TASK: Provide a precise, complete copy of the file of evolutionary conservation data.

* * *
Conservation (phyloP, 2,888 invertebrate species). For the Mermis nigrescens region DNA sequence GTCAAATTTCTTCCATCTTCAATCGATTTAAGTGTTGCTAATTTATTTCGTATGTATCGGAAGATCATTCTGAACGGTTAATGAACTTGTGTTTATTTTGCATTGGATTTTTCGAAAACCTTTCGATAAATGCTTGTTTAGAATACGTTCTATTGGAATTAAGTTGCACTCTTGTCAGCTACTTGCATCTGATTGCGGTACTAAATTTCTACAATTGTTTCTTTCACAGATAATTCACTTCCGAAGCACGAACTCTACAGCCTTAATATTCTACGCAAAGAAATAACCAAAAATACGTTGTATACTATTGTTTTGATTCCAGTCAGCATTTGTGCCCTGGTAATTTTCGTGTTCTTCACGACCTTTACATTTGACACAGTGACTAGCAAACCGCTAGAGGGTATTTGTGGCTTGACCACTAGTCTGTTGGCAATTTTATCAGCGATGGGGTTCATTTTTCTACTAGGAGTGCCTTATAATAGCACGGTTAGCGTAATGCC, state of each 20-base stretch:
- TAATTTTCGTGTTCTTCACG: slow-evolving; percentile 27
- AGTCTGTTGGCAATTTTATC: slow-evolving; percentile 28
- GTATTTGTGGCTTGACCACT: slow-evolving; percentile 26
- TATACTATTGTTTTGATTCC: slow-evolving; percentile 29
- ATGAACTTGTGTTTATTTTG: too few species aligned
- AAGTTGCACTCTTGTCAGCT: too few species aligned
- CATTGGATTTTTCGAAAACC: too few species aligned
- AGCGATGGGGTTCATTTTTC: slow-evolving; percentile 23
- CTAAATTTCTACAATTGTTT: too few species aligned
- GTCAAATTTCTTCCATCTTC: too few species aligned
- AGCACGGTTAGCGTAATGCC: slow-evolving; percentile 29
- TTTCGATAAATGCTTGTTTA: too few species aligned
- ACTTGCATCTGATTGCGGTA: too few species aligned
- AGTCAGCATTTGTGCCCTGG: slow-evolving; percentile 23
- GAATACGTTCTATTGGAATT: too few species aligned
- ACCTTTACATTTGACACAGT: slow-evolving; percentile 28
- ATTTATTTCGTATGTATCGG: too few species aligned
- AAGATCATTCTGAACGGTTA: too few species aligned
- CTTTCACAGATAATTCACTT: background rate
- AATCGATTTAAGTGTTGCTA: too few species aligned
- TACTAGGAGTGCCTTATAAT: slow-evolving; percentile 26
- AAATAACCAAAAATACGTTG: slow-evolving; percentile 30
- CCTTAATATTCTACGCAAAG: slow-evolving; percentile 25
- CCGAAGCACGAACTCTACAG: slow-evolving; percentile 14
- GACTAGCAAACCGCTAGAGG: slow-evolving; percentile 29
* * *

Conservation (phyloP, 2,888 invertebrate species). For the Mermis nigrescens region DNA sequence GTCAAATTTCTTCCATCTTCAATCGATTTAAGTGTTGCTAATTTATTTCGTATGTATCGGAAGATCATTCTGAACGGTTAATGAACTTGTGTTTATTTTGCATTGGATTTTTCGAAAACCTTTCGATAAATGCTTGTTTAGAATACGTTCTATTGGAATTAAGTTGCACTCTTGTCAGCTACTTGCATCTGATTGCGGTACTAAATTTCTACAATTGTTTCTTTCACAGATAATTCACTTCCGAAGCACGAACTCTACAGCCTTAATATTCTACGCAAAGAAATAACCAAAAATACGTTGTATACTATTGTTTTGATTCCAGTCAGCATTTGTGCCCTGGTAATTTTCGTGTTCTTCACGACCTTTACATTTGACACAGTGACTAGCAAACCGCTAGAGGGTATTTGTGGCTTGACCACTAGTCTGTTGGCAATTTTATCAGCGATGGGGTTCATTTTTCTACTAGGAGTGCCTTATAATAGCACGGTTAGCGTAATGCC, state of each 20-base stretch:
- TAATTTTCGTGTTCTTCACG: slow-evolving; percentile 27
- AGTCTGTTGGCAATTTTATC: slow-evolving; percentile 28
- GTATTTGTGGCTTGACCACT: slow-evolving; percentile 26
- TATACTATTGTTTTGATTCC: slow-evolving; percentile 29
- ATGAACTTGTGTTTATTTTG: too few species aligned
- AAGTTGCACTCTTGTCAGCT: too few species aligned
- CATTGGATTTTTCGAAAACC: too few species aligned
- AGCGATGGGGTTCATTTTTC: slow-evolving; percentile 23
- CTAAATTTCTACAATTGTTT: too few species aligned
- GTCAAATTTCTTCCATCTTC: too few species aligned
- AGCACGGTTAGCGTAATGCC: slow-evolving; percentile 29
- TTTCGATAAATGCTTGTTTA: too few species aligned
- ACTTGCATCTGATTGCGGTA: too few species aligned
- AGTCAGCATTTGTGCCCTGG: slow-evolving; percentile 23
- GAATACGTTCTATTGGAATT: too few species aligned
- ACCTTTACATTTGACACAGT: slow-evolving; percentile 28
- ATTTATTTCGTATGTATCGG: too few species aligned
- AAGATCATTCTGAACGGTTA: too few species aligned
- CTTTCACAGATAATTCACTT: background rate
- AATCGATTTAAGTGTTGCTA: too few species aligned
- TACTAGGAGTGCCTTATAAT: slow-evolving; percentile 26
- AAATAACCAAAAATACGTTG: slow-evolving; percentile 30
- CCTTAATATTCTACGCAAAG: slow-evolving; percentile 25
- CCGAAGCACGAACTCTACAG: slow-evolving; percentile 14
- GACTAGCAAACCGCTAGAGG: slow-evolving; percentile 29